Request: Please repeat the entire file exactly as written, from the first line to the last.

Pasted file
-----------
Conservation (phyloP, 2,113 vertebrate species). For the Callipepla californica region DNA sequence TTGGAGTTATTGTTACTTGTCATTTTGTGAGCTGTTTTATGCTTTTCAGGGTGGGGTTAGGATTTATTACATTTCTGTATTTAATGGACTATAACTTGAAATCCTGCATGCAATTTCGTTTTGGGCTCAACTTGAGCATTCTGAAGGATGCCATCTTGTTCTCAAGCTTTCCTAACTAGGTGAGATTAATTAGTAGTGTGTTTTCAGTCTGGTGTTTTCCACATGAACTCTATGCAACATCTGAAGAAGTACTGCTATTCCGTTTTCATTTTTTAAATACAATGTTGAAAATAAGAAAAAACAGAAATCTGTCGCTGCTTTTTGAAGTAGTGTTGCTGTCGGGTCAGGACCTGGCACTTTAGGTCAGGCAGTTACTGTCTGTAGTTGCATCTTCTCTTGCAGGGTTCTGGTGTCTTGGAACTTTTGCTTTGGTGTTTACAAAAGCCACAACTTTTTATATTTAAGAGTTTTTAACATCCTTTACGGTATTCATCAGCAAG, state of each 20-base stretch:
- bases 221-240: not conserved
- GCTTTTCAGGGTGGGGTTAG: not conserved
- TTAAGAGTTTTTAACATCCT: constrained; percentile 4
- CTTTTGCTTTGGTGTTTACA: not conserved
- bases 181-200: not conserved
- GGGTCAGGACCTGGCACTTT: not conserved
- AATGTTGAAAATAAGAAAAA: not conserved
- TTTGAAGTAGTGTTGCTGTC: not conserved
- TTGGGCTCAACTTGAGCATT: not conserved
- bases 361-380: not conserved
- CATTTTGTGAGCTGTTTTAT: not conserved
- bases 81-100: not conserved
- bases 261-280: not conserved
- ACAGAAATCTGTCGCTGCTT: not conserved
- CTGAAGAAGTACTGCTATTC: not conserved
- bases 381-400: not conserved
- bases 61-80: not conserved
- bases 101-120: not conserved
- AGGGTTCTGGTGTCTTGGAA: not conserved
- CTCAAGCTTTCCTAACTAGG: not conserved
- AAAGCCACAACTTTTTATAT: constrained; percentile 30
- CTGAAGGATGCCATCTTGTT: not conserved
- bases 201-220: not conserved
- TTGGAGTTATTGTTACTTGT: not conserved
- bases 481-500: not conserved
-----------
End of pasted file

Conservation (phyloP, 2,113 vertebrate species). For the Callipepla californica region DNA sequence TTGGAGTTATTGTTACTTGTCATTTTGTGAGCTGTTTTATGCTTTTCAGGGTGGGGTTAGGATTTATTACATTTCTGTATTTAATGGACTATAACTTGAAATCCTGCATGCAATTTCGTTTTGGGCTCAACTTGAGCATTCTGAAGGATGCCATCTTGTTCTCAAGCTTTCCTAACTAGGTGAGATTAATTAGTAGTGTGTTTTCAGTCTGGTGTTTTCCACATGAACTCTATGCAACATCTGAAGAAGTACTGCTATTCCGTTTTCATTTTTTAAATACAATGTTGAAAATAAGAAAAAACAGAAATCTGTCGCTGCTTTTTGAAGTAGTGTTGCTGTCGGGTCAGGACCTGGCACTTTAGGTCAGGCAGTTACTGTCTGTAGTTGCATCTTCTCTTGCAGGGTTCTGGTGTCTTGGAACTTTTGCTTTGGTGTTTACAAAAGCCACAACTTTTTATATTTAAGAGTTTTTAACATCCTTTACGGTATTCATCAGCAAG, state of each 20-base stretch:
- bases 221-240: not conserved
- GCTTTTCAGGGTGGGGTTAG: not conserved
- TTAAGAGTTTTTAACATCCT: constrained; percentile 4
- CTTTTGCTTTGGTGTTTACA: not conserved
- bases 181-200: not conserved
- GGGTCAGGACCTGGCACTTT: not conserved
- AATGTTGAAAATAAGAAAAA: not conserved
- TTTGAAGTAGTGTTGCTGTC: not conserved
- TTGGGCTCAACTTGAGCATT: not conserved
- bases 361-380: not conserved
- CATTTTGTGAGCTGTTTTAT: not conserved
- bases 81-100: not conserved
- bases 261-280: not conserved
- ACAGAAATCTGTCGCTGCTT: not conserved
- CTGAAGAAGTACTGCTATTC: not conserved
- bases 381-400: not conserved
- bases 61-80: not conserved
- bases 101-120: not conserved
- AGGGTTCTGGTGTCTTGGAA: not conserved
- CTCAAGCTTTCCTAACTAGG: not conserved
- AAAGCCACAACTTTTTATAT: constrained; percentile 30
- CTGAAGGATGCCATCTTGTT: not conserved
- bases 201-220: not conserved
- TTGGAGTTATTGTTACTTGT: not conserved
- bases 481-500: not conserved